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US sanctions Turkey, UAE-based entities it accuses of aiding Russian war effort

According to the US Treasury, the firms violated US export controls and helped Russia’s war effort in Ukraine
The US Department of Treasury building in Washington DC on 19 January 2023.
The US Department of Treasury building in Washington DC, on 19 January 2023 (AFP)

The US on Wednesday slapped sanctions on several entities based in Turkey and the United Arab Emirates which it said had violated US export controls and helped Russia’s war effort in Ukraine.

The firms were included in a new list of sanctions rolled out by the US Treasury Department against more than 120 targets across over 20 countries and jurisdictions. Those sanctioned include a Cypriot "fixer" for a Russian oligarch, a Russian-controlled bank in Hungary and entities associated with Russia’s state-owned nuclear company, Rosatom.

“As the Kremlin seeks ways around the expansive multilateral sanctions and export controls imposed on Russia for its war against Ukraine, the United States and our allies and partners will continue to disrupt evasion schemes that support Putin on the battlefield,” said Brian Nelson, US Treasury under secretary for terrorism and financial intelligence, in a statement.

The Treasury Department also imposed sanctions on Dexias, a Turkey-based industrial products firm allegedly used as an intermediary for Radioavtomatika, a US-designated Russian defence procurement firm. 

Azu International, which is also Turkey-based, was hit with sanctions as well and accused by the Treasury of facilitating the backfill of electronics to Russia.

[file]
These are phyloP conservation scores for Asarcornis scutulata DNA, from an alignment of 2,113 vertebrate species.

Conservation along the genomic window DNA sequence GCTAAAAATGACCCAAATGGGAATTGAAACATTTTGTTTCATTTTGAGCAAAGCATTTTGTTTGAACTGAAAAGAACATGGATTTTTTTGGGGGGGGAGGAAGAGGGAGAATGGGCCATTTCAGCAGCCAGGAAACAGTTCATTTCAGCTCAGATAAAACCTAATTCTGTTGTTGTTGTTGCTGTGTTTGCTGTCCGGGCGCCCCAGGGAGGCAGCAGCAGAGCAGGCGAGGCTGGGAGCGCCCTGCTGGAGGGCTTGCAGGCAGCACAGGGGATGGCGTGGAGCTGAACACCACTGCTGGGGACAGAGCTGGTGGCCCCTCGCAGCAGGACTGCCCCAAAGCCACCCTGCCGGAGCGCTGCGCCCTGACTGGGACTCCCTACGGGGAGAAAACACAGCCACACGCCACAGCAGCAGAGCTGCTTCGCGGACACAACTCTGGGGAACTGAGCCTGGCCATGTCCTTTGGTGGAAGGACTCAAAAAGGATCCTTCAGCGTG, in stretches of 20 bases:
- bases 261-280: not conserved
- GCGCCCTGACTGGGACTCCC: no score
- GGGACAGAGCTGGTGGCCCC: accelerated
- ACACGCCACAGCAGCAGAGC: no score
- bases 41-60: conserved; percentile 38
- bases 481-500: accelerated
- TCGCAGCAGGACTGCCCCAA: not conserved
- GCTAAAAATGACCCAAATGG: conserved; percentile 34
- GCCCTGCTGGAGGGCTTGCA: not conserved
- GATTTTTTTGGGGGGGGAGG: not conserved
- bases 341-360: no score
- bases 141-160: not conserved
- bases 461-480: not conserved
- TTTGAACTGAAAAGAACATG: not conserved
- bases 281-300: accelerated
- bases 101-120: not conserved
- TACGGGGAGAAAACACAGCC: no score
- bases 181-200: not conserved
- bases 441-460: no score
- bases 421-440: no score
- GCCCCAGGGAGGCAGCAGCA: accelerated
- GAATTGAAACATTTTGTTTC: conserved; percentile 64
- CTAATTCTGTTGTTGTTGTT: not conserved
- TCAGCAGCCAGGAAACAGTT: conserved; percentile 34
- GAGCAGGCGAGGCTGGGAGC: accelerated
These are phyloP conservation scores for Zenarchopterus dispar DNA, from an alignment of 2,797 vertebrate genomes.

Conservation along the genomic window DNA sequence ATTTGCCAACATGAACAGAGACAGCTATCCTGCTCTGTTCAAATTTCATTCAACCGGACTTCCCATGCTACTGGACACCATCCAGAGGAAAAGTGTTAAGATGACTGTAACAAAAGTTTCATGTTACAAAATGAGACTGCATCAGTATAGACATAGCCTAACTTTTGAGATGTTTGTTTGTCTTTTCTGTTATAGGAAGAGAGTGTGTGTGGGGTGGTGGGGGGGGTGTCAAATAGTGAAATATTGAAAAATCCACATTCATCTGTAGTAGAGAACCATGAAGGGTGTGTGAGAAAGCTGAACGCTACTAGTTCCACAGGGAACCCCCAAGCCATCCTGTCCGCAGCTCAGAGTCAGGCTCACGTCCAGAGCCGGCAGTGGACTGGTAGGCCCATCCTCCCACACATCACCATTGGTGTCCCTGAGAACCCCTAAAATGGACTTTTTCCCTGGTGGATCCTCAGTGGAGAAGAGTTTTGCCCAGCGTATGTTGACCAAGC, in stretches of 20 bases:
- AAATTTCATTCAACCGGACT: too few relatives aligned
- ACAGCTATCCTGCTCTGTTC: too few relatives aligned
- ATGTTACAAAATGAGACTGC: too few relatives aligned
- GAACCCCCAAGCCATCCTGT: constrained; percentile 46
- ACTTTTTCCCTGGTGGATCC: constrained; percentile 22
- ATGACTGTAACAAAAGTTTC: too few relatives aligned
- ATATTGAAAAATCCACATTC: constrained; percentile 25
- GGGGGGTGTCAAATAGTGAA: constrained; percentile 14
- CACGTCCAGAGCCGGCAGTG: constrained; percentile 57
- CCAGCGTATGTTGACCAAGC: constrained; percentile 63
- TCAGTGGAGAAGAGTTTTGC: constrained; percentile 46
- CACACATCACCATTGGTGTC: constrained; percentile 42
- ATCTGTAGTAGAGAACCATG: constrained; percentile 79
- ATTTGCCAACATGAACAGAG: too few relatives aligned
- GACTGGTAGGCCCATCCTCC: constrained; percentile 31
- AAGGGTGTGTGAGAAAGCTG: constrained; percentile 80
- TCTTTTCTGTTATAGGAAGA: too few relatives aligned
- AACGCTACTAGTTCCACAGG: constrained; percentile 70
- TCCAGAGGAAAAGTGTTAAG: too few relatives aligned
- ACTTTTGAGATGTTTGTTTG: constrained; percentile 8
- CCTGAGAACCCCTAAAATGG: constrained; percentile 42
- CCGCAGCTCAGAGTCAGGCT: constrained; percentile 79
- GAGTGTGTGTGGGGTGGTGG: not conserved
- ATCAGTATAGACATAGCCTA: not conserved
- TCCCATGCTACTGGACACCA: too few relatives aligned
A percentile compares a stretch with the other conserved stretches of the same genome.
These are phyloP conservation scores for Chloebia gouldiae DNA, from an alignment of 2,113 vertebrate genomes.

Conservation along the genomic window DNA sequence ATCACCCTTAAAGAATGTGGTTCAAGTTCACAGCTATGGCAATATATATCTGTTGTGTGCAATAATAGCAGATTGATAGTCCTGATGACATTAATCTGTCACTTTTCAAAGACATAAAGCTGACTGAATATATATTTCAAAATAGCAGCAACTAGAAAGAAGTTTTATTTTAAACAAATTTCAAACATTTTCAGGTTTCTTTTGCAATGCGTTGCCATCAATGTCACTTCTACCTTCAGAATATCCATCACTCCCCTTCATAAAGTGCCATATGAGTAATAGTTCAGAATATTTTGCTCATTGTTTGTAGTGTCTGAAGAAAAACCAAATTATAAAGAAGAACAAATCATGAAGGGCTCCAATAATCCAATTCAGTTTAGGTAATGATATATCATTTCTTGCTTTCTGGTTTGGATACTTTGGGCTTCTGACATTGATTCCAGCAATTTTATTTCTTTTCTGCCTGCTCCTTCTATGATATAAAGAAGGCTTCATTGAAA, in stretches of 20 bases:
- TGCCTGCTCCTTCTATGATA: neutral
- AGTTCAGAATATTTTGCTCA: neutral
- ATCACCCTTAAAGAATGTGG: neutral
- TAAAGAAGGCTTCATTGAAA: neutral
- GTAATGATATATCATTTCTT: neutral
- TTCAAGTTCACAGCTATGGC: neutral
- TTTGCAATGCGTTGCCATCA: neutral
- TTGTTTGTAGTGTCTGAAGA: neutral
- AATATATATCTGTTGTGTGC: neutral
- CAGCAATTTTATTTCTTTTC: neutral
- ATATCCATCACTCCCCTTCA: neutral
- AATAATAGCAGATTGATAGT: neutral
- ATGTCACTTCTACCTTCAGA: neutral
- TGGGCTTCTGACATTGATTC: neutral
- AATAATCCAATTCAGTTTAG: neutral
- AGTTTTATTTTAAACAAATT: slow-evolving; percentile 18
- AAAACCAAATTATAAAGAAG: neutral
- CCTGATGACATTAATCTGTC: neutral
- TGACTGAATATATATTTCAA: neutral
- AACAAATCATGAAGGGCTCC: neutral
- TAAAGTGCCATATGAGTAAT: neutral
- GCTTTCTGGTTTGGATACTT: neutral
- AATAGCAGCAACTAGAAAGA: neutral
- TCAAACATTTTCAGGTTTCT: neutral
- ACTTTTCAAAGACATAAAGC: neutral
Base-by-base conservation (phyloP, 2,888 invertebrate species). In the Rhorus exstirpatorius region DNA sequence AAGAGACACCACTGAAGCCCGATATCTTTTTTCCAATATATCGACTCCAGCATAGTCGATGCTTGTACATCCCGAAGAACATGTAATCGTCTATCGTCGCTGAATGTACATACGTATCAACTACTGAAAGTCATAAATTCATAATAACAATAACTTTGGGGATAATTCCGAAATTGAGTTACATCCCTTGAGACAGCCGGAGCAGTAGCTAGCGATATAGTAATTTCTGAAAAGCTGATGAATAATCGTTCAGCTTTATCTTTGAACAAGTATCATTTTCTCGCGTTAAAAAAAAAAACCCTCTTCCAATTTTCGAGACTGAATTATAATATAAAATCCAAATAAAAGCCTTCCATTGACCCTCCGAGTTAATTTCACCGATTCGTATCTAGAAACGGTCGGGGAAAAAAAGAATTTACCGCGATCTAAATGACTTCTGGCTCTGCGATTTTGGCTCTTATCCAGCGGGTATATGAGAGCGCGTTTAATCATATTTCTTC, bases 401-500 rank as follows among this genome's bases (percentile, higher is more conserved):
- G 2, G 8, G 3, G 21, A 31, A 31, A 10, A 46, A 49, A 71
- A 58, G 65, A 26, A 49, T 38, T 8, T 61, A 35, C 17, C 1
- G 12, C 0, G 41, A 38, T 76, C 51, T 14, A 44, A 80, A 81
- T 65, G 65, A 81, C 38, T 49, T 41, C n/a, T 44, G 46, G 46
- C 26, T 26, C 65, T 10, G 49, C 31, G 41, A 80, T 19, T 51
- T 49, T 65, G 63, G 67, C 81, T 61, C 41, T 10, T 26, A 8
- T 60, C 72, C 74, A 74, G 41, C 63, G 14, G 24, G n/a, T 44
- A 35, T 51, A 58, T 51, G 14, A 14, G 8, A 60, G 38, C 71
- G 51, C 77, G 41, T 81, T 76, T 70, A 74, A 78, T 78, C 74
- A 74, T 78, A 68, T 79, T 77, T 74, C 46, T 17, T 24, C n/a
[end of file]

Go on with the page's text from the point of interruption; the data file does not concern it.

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Washington also sanctioned Aeromotus Unmanned Aerial Vehicles Trading LLC and Hulm Al Sahra Electric Devices Trading, two UAE-based entities.

A US official told Reuters the sanctions targeted entities in Turkey's maritime and trade sectors that were "primarily" Russia-owned or Russia-linked, and that they are meant "as a warning shot in the evolving phase of enforcing export controls".

Many countries in the Middle East, including Nato member Turkey and the UAE, have been trying to find a balance between Washington and Moscow, as the US has been ramping up pressure to isolate Russia on the world stage over its invasion of Ukraine.

Last month, Turkey blocked the transit of sanctioned goods through its territory to Russia.

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The Russian Kommersant FM radio station reported the news, citing managers of a Russian logistics company and saying that Turkish customs is rejecting the transit of goods to Russia and Belarus which have been designated under the EU as sanctioned.

Bloomberg News cited a senior Turkish official as saying that Ankara had blocked the transit of sanctioned goods starting on 1 March to comply with western sanctions.

Also in March, some of Turkey's largest airport ground handler firms stopped providing services to western-made aircraft owned by Russian airlines, MEE reported.

Meanwhile, the UAE in late March reversed course and cancelled the licence of Russia’s MTS Bank, after a senior US Treasury official labelled the UAE a "country of focus" for Washington, as it looks to choke Russia's ties to the global economy.

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